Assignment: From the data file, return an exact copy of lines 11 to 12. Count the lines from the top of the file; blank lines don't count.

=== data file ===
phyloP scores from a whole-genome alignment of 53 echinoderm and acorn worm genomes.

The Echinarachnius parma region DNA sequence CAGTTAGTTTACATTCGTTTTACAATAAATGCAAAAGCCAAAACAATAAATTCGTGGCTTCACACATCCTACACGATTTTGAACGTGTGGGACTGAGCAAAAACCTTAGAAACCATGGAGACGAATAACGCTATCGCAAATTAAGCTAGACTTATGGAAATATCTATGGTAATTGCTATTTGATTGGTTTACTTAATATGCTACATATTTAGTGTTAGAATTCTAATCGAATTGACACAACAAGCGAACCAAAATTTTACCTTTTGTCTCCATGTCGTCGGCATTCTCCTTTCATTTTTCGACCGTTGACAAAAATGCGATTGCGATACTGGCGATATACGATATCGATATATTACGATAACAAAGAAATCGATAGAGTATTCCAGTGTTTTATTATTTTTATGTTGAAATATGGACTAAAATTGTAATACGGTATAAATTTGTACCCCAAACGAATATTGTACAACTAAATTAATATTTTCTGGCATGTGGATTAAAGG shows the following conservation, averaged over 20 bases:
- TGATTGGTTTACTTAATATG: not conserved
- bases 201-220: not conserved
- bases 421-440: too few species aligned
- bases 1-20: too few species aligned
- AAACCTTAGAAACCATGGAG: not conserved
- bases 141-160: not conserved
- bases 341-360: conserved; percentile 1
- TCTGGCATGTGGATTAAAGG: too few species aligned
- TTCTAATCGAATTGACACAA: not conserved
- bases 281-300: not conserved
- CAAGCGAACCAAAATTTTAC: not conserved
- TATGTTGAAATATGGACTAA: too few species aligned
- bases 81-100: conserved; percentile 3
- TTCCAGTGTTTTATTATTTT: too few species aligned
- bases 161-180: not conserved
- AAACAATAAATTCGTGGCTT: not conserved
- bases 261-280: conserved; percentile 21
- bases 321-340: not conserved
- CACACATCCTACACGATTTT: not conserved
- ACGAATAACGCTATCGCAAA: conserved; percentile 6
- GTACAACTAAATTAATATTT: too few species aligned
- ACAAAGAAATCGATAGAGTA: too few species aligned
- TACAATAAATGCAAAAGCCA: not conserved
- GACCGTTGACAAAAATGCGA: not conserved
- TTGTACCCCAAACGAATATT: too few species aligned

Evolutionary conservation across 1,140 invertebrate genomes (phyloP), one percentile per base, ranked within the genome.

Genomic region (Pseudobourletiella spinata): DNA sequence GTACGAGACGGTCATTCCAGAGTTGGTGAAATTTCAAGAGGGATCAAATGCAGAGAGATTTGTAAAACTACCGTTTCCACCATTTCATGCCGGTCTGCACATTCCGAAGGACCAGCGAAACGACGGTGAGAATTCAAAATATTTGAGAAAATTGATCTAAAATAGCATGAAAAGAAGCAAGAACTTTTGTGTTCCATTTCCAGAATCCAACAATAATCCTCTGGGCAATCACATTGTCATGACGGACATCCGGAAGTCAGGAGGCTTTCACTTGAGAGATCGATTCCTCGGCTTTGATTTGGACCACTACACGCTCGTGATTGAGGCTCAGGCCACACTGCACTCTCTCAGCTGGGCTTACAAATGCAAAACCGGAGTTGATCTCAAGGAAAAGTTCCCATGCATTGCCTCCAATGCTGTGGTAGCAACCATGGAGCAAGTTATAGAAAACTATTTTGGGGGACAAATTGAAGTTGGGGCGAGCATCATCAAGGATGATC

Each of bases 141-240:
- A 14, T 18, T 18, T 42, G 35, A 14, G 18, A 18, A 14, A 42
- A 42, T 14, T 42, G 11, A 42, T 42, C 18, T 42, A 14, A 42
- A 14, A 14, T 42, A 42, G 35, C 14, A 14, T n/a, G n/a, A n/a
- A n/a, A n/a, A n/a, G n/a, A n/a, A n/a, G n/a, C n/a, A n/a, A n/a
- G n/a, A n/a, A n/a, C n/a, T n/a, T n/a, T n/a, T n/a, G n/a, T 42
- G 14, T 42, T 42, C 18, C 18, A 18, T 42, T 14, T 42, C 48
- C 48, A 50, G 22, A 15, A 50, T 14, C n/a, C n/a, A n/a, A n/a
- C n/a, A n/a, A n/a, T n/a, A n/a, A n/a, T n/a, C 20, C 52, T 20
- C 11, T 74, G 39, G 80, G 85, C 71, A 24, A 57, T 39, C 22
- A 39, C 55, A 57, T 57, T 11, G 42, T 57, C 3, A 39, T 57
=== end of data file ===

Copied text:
- TTCTAATCGAATTGACACAA: not conserved
- bases 281-300: not conserved